Inside Moravian
e-Newsletter of the Moravian College Campus Community 3/11/14
Al Pape smiles while holding his daughter, Ellery, with his wife, Carrie, while standing with the beach behind them.

ABOVE: Now the vice president of oilfield chemicals and division strategy at MeadWestvaco Specialty Chemicals, Al Pape '97 turned his Moravian chemistry degree into a position that incorporates his background in the sciences as well as his people skills. Here he is pictured with his wife, Carrie, and daughter, Ellery. (Photos courtesy of Pape)


Experience the Moravian Effect

Al Pape ’97
Vice President of Oilfield Chemicals & Division Strategy
MeadWestvaco Specialty Chemicals

Throughout the semester, Inside Moravian tells the story of one of Moravian’s alums who exemplify what we call the Moravian Effect. The added value from their Moravian experience is created through Moravian’s emphasis on strong, personalized majors, hands-on learning opportunities, and encouragement of a deeper enjoyment of life—which is nurtured by engaged faculty and alumni. Surveys of our graduates show that these qualities help them grow in four years into focused adults who succeed and excel in an increasingly challenging world.

Moravian, ‘Leaps of Faith’ Put Pape on Path to Success

When discussing the significance of Moravian College on his life,  Al Pape ’97, the son of a mechanic, couldn’t have chosen a more perfect metaphor. “Moravian was the gear between where I was and where I am now,” he reasoned.

As vice president of oilfield chemicals and division strategy at MeadWestvaco Specialty Chemicals, a Fortune 500 company, Pape has found a position that truly incorporates his background and skill set as a chemistry major and a self-described people person. Of course, his path has been anything but marked, though the journey was made easier because of the self-confidence he gained as a Moravian undergraduate.

Having grown up in small trailer in Kutztown – a house that literally had wheels, he points out – Pape gravitated to chemistry for an obvious reason: it came easy to him. “Plus, when I looked at information in the career office, I figured you could make a decent living as a chemist,” he said.

Once on campus – thanks to a generous financial aid package, the only way his family could afford college – Pape recalls he excelled at being a “chameleon,” an attribute that has served him well professionally. Whether he was with the science majors in Collier Hall’s laboratories or the athletes at basketball practice or on the golf course, he could fraternize with both groups, and do so comfortably.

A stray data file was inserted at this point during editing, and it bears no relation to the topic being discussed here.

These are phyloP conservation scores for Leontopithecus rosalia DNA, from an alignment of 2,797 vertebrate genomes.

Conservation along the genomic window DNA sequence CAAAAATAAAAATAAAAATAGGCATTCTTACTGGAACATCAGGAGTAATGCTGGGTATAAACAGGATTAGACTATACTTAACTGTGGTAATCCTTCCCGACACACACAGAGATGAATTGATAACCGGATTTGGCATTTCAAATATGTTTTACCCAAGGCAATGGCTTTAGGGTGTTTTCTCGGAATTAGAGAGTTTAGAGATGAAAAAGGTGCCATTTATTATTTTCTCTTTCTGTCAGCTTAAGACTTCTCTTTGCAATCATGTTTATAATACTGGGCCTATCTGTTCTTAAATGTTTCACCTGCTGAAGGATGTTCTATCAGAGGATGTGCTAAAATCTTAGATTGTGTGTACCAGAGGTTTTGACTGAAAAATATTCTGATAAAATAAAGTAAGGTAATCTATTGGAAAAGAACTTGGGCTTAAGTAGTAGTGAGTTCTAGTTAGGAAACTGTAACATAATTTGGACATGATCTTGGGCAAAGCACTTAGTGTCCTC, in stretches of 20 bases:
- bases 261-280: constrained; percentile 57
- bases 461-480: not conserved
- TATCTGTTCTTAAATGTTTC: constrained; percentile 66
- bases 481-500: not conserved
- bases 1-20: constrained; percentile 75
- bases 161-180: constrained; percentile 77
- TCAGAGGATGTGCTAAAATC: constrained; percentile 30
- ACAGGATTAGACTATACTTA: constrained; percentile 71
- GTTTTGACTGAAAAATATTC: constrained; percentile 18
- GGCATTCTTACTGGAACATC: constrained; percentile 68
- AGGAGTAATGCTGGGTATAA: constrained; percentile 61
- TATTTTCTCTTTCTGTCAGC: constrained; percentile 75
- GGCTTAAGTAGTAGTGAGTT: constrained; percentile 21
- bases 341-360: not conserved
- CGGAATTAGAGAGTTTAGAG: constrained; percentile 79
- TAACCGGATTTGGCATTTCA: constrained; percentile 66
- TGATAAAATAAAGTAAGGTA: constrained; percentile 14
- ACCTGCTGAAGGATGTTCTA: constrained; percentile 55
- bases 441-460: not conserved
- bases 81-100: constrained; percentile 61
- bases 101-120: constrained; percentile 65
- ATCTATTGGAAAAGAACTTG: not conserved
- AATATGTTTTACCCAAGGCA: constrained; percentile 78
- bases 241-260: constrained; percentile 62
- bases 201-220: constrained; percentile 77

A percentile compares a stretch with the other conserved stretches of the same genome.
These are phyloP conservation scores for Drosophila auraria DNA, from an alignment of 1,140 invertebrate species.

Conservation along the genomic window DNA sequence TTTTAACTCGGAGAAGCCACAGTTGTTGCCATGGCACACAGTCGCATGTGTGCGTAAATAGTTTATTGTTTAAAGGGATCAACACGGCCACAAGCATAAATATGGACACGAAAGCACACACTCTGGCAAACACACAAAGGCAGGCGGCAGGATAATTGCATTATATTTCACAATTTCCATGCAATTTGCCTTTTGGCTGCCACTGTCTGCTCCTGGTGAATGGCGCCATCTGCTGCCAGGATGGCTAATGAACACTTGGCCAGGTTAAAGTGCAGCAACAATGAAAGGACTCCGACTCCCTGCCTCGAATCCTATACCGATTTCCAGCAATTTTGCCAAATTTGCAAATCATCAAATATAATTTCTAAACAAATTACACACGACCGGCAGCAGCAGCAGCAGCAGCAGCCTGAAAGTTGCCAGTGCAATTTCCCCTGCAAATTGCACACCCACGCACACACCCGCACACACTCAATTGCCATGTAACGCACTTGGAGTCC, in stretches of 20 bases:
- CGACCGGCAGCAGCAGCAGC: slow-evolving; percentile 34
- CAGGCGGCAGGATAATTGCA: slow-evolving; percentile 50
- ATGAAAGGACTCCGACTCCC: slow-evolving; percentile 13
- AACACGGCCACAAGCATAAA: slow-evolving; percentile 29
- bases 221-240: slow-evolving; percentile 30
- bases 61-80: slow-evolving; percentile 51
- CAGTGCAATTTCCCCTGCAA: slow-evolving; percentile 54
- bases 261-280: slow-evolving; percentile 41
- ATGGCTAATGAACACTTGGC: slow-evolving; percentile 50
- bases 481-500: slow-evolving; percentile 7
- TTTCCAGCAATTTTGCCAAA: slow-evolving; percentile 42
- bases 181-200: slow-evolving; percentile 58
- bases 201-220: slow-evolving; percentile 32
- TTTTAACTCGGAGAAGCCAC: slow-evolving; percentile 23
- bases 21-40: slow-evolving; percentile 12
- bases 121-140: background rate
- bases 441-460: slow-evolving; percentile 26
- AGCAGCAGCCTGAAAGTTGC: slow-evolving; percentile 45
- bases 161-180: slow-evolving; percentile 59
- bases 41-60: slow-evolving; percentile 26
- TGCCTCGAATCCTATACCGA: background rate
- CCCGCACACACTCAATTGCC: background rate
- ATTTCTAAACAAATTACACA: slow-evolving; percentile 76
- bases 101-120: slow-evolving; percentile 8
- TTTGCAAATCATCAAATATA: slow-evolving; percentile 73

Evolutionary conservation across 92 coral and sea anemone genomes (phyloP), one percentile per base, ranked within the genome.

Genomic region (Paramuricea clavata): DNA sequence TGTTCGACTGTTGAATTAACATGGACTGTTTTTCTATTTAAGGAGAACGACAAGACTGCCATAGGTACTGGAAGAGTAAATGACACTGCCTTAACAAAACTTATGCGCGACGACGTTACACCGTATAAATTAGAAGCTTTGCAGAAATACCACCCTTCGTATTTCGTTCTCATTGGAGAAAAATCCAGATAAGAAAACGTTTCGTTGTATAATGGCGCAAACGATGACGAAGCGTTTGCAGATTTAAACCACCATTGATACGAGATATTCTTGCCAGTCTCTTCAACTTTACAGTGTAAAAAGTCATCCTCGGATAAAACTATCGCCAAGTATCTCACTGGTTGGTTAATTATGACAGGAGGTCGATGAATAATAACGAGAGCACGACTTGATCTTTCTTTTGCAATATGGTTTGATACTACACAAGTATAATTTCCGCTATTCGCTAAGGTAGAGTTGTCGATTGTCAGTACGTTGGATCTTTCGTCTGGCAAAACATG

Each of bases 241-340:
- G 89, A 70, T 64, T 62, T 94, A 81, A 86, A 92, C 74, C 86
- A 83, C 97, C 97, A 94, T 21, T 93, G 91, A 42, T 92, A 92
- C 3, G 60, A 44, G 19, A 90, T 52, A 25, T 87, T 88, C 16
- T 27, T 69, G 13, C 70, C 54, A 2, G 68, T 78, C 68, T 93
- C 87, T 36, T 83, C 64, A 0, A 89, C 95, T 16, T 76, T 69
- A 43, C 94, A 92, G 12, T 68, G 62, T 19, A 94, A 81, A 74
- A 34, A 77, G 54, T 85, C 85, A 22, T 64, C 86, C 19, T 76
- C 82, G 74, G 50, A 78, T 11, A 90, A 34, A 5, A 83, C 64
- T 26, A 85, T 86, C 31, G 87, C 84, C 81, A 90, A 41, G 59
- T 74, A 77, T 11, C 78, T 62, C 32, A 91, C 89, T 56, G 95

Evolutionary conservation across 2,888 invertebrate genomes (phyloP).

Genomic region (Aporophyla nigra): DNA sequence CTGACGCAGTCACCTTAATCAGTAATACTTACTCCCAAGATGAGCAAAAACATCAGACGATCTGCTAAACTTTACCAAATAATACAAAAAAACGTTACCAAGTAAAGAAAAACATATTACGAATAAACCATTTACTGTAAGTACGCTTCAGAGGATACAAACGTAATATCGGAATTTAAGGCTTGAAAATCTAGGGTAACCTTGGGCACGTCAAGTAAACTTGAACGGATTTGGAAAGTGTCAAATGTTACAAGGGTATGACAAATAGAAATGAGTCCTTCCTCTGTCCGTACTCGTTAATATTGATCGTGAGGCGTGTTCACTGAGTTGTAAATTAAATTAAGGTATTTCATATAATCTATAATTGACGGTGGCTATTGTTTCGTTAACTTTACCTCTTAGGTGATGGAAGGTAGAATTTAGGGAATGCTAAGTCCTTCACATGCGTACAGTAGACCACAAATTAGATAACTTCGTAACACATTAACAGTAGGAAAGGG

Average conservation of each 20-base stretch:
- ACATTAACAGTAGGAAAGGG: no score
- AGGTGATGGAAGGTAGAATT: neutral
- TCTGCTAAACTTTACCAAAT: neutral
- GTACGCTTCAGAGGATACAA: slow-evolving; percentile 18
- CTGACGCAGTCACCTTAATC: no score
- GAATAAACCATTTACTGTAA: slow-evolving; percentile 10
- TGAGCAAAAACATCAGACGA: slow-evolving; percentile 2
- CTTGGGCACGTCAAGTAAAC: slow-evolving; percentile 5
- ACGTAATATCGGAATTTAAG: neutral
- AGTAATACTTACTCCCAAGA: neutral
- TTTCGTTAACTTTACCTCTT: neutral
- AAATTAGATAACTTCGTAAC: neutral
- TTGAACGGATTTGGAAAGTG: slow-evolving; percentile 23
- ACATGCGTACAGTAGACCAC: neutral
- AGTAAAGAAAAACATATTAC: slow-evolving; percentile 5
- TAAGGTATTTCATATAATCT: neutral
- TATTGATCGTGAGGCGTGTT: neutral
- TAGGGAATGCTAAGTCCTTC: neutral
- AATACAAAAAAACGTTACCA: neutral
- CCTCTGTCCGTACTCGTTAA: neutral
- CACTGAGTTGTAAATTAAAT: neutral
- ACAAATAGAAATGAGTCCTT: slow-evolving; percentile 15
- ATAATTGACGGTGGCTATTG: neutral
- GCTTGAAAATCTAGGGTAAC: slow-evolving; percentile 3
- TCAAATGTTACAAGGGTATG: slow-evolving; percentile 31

“Moravian was the first chance I had to be exposed to people with backgrounds different from mine,” Pape says. “When you grow up in a small town, everyone is pretty much just like you. For a kid who had never been anywhere or met anyone, Moravian offered a diversity of perspective and thought.”

Moravian also made Pape realize working on a laboratory setting wasn’t for him. “I’m really outgoing and really enjoy and get a lot from interacting with people,” he explains. However, by the time he realized being a chemist wasn’t his calling, it was too late to change majors. “I had four years of grants and aid and when that was done, I was done. It was going to be a chemistry degree whether I liked it or not,” he says.

His next decision was one of his best, pursuing a business minor and taking finance and accounting courses, which he really enjoyed. 

Unfortunately, upon graduation, the only job he found was temping in a Bethlehem Steel lab testing water samples. For eight months, eight hours a day he sat in front of a machine miserable. “That reassured me that I was making the right choice to leave,” he recalls. “I wasn’t going to be a chemist.”

However, the job market for a salesman with no sales experience was brutal.  It was then Pape credits one of several “leaps of faith that ended up working out amazing well,” he says. Answering a classified he saw in The Philadelphia Inquirer, Pape landed a position as salesman at Sartomer, a chemical company, handling a sales territory of New Jersey, New England and Canada. It was a daring first step for someone who had traveled just once in his life – for a spring break trip to Cancun his senior year.